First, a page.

K.R. Srinivasan, Secunderabad, Telangana

THE government should concentrate on providing basic railway amenities rather than buying Shinkansen from Japan.

Vidhya Balasubramanian, Thanjavur, Tamilnadu

Darjeeling hills

PEACE has returned to the Darjeeling hills but not before claiming 11 lives (“Uneasy calm in Darjeeling”, October 27). The people in the hills left no stone unturned to make the movement for statehood successful. But, in the absence of the Gorkha Janmukti Morcha’s (GJM) supremo Bimal Gurung, dissident leaders betrayed the hopes of millions of Gorkhas. It must be a huge relief for the State and the Centre, particularly the BJP, that the agitation ended without any genuine efforts being put forward by them to solve the issue. Once again the people in the hills have to live with a temporary compromise proposed by indifferent State and Central governments.

Janga Bahadur Sunuwar, Bagrakote, West Bengal

Tom Alter

TOM ALTER, an actor of American descent who was fluent in Hindi and Urdu and was a Padma Shri awardee, will always be remembered for his roles in films such as “Shatranj Ke Khiladi” and “Ram Teri Ganga Maili” (“Doyen of dignity”, October 27). On the stage too, his portrayals of Sahir Ludhianvi, Mirza Ghalib and Bahadur Shah Zafar were unforgettable. He had a unique presence in all his films and plays. The void created by his death cannot be filled. There is no one to match his acting calibre. May his soul rest in peace.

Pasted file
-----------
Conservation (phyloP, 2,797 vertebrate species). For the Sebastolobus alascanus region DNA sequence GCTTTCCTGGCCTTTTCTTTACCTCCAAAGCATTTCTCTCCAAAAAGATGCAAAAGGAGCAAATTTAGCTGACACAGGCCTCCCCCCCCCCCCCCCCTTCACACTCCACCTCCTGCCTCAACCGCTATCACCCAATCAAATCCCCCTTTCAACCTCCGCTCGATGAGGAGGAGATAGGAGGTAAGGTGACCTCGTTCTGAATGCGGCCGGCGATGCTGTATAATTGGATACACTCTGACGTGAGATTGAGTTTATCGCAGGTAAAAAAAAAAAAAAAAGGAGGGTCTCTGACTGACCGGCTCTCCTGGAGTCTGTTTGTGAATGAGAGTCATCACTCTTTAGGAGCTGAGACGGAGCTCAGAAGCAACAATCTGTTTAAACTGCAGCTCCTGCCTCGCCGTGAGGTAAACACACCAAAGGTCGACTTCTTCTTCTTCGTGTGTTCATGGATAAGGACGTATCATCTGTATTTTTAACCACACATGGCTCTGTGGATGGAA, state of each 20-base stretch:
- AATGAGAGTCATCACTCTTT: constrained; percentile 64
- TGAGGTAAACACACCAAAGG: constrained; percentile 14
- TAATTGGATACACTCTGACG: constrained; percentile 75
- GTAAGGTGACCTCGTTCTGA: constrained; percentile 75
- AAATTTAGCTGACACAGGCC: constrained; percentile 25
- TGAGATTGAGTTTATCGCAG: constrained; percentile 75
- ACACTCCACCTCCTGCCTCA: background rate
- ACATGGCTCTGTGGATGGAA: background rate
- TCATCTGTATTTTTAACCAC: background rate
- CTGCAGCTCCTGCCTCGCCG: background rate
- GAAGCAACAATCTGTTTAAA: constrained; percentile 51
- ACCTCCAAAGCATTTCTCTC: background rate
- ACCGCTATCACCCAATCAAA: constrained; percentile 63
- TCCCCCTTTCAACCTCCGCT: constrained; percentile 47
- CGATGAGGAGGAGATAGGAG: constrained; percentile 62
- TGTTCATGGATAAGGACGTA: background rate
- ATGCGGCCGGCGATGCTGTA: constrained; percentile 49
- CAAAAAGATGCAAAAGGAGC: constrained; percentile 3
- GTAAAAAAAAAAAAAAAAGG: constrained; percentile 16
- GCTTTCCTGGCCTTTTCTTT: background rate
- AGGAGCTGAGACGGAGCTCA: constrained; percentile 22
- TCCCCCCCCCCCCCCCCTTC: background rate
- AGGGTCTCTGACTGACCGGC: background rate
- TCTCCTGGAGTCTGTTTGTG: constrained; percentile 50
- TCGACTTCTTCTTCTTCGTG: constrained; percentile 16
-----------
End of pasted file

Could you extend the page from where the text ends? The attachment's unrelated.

Mahesh Kapasi, New Delhi

Las Vegas attack

THE bloody attack by Stephen Paddock in Las Vegas, which killed 58 and injured hundreds, the worst mass shooting incident in the United States, once again underscores the dangers of the country’s gun laws (“Bloodbath in Las Vegas”, October 27). The 64-year-old lone-wolf attacker was armed with 23 rifles, including some automatic weapons. Former U.S. President Barack Obama had made a serious attempt to make the gun laws foolproof by expanding background checks for gun owners. But lone-wolf attacks persist.

It has been estimated that civilians in the U.S. own about 300 million firearms and nearly 40 per cent of the households in the country have at least one gun. Gun rights supporters endorse firearm possession for self-defence, hunting, sporting activities and as security against tyranny. They also claim that firearm ownership by law-abiding citizens reduces crime. But where is the need for a government if citizens are allowed to carry firearms for their protection?

Buddhadev Nandi, Bishnupur, West Bengal

Bullet train

THE bullet train is just a showpiece (“Style over substance”, October 13). Modi has said that China only exhibits Shanghai to outsiders. Modi has now visited China as Prime Minister on three occasions and has been to Xian, Beijing and Shanghai (2015); Hangzhou (2016); and Xiamen recently in September 2017. Will Modi even now say that China shows only Shanghai to guests? Other cities of China are also equally beautiful and well maintained.

Biswanath Roy, Nagpur, Maharashtra

Labour laws

THE National Democratic Alliance (NDA) government promised to overhaul labour laws and initiate wide-ranging reforms (“Dismantling protection”, October 13). In its view, the absence of labour reforms was the biggest roadblock to development. But after assuming power at the Centre, it has only been introducing policies and laws such as demonetisation and GST. The government’s plans to weaken labour laws did not succeed initially owing to resistance from all central trade unions. But it has not given up because it has the numbers in the Lok Sabha.